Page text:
Swim Like A Mermaid – How To Guide For Beginners

August 11, 2016

How To Swim Like A Mermaid

I grew up in the water. With a pool in the backyard, my sis and I would play Mermaids all day long. You think I am joking, but I remember sleeping in a swimming suit. These long summer days are where I picked up my love for the water, and the ability to do the dolphin kick. Inspired from the little mermaid, my sister and I would put sink rings around our legs and pretend it was a tail. This early training gave me the foundation to swim the butterfly in high school and college. Now I use it to go Mermaiding and do underwater photo shoots for professional mermaid vendors.  I have taught a few people and decided to make a blog post out of it. Hopefully, this will help you learn step by steps on how to swim like a mermaid.


Swim Like a Mermaid


1. Feel comfortable putting your face in the water

If you are plugging your nose every time you put your head under the water, we have a problem. I taught swimming lessons for years and was surprised by adults who hated putting their face in the water. My suggestion for overcoming this? Learn to do bobs. A bob is where you go under the water, blow out all the air then pop up to take a breath just before going back under the water. Doing this 10x in a row for 3 rounds with a 30 second to 1-minute break is a good drill.  This will help with the natural flow of air going in and out of your lungs as well as put your face in the water.

 


2. Practice humming under the water

At times, people will blow too much air out and not be able to stay under the water for more than 10 seconds. Try humming under the water out of your nose. Breath in through the mouth (out of the water obviously), and out through the nose (under the water). This way, less air comes out. This will help you during future underwater shoots.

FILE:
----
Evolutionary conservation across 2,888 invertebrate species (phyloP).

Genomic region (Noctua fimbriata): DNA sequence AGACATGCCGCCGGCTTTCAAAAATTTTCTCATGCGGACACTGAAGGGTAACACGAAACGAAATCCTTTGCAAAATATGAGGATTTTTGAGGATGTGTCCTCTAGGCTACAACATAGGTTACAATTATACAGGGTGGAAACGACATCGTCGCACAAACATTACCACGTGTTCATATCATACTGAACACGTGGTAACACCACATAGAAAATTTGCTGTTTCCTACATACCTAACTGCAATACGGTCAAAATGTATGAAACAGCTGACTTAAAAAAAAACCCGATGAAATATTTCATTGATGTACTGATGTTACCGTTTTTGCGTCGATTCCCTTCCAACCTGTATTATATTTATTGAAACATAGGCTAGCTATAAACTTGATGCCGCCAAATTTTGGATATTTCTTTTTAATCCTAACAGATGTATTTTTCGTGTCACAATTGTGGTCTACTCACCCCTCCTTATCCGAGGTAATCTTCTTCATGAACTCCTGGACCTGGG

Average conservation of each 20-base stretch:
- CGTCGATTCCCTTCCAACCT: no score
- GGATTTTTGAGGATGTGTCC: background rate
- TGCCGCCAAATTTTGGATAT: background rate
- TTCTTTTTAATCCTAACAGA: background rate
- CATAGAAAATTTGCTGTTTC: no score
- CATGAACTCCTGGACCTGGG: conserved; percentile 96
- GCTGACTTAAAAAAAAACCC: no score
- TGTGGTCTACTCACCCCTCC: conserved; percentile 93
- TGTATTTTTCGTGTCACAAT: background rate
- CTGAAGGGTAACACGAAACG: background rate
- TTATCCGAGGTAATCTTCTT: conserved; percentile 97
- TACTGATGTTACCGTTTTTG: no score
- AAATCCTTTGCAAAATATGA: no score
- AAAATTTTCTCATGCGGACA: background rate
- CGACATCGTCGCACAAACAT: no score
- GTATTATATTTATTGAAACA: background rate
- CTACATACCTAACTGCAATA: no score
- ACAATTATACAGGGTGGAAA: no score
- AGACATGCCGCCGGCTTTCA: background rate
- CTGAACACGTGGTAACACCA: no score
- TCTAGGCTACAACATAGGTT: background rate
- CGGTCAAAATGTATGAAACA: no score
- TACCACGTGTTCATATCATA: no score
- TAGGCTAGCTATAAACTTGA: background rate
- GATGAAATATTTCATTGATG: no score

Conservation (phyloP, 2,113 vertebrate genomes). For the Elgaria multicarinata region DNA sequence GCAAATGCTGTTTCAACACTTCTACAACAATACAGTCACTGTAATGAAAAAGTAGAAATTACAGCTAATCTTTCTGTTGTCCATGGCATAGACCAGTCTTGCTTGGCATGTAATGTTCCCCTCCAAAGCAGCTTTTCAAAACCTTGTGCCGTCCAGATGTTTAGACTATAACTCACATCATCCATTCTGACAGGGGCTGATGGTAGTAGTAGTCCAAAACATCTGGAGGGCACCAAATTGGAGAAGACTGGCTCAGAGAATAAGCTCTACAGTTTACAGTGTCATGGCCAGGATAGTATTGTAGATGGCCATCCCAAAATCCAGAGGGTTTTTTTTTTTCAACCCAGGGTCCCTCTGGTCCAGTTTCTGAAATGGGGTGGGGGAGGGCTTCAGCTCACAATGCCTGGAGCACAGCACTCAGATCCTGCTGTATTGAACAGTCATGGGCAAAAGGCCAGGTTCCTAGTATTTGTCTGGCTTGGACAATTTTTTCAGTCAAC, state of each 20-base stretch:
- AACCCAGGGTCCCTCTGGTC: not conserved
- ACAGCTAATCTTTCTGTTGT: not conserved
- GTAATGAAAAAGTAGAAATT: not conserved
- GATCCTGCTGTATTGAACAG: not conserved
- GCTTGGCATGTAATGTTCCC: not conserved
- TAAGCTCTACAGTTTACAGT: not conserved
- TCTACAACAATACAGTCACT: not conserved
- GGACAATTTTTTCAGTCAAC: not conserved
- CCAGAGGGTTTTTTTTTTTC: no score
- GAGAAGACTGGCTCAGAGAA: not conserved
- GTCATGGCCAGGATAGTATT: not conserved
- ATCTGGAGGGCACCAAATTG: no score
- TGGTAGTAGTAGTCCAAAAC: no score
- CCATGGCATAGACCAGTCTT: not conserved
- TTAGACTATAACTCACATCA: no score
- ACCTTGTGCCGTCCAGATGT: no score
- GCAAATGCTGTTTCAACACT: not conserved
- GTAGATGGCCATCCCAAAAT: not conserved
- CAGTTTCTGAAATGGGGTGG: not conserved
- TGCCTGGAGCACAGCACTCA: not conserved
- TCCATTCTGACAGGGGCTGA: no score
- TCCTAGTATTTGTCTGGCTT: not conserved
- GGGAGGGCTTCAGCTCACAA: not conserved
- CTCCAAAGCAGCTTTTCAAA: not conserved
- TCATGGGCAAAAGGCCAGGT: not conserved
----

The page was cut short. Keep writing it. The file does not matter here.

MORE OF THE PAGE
3. Learn the Streamline

A streamline happens when you push off the wall underwater like a torpedo (arms clasp together above your head so tight your biceps touch your ears, hands on top of each other). After you understand the basics, do the same thing with your arms down by your side and kick as long as you can (while humming… I know it’s a lot). Do that 5 times in a row, wait one minute, then do it again as far as you can. This is a must if you want to swim underwater in helping you understand the dynamics of water.


4. Practice holding your breath

Fairly obvious if you are going to be taking pictures and swim underwater. This website is great to find drills for holding your breath. This comes with time so be patient with your Mermaid-self!


5. Opening your eyes underwater

Baby steps! Always start with GOGGLES. “When” you start taking pictures underwater as a mermaid, you will need to feel comfortable with opening your eyes. Depending on the chlorine level, this could irritate the eyes. I was a swimmer for years and it didn’t bother my eyes but then again… I am half mermaid (only half joking).  When you feel comfortable in the water, take off the googles and see how it feels. This can be disorienting, but with more practice, you will feel better.  If your eyes get irritated a simple eye drop will help.

 


6. Invest in some swim fins

If ANYONE is going to learn how to swim like a mermaid you need some fins. Start out with the ability to swim with your legs independent from the other (meaning, get separate fins before a monofin Mermaid tail).  This will help you get an idea of how it feels when you have these FINS on before moving to a mono-fin.

 


7. Skulling

What is skulling you ask? This is what you would be doing with your hands if you were a real mermaid popping up out of the water to say hello to the onlooking pirates. A motion of moving your hands back and forth to keep your body afloat.


8. Learn how to kick like a mermaid

Introducing the Dolphin kick.

  1. Start with a basic streamline off the wall (arms down by your side) with 5 big dolphin kicks.  Don’t bend your knees too much. Do each drill 5 times then take a break. Remember that the kick starts all the way up in your chest.
  2.  Next, do the streamline and dolphin kick with your arms in front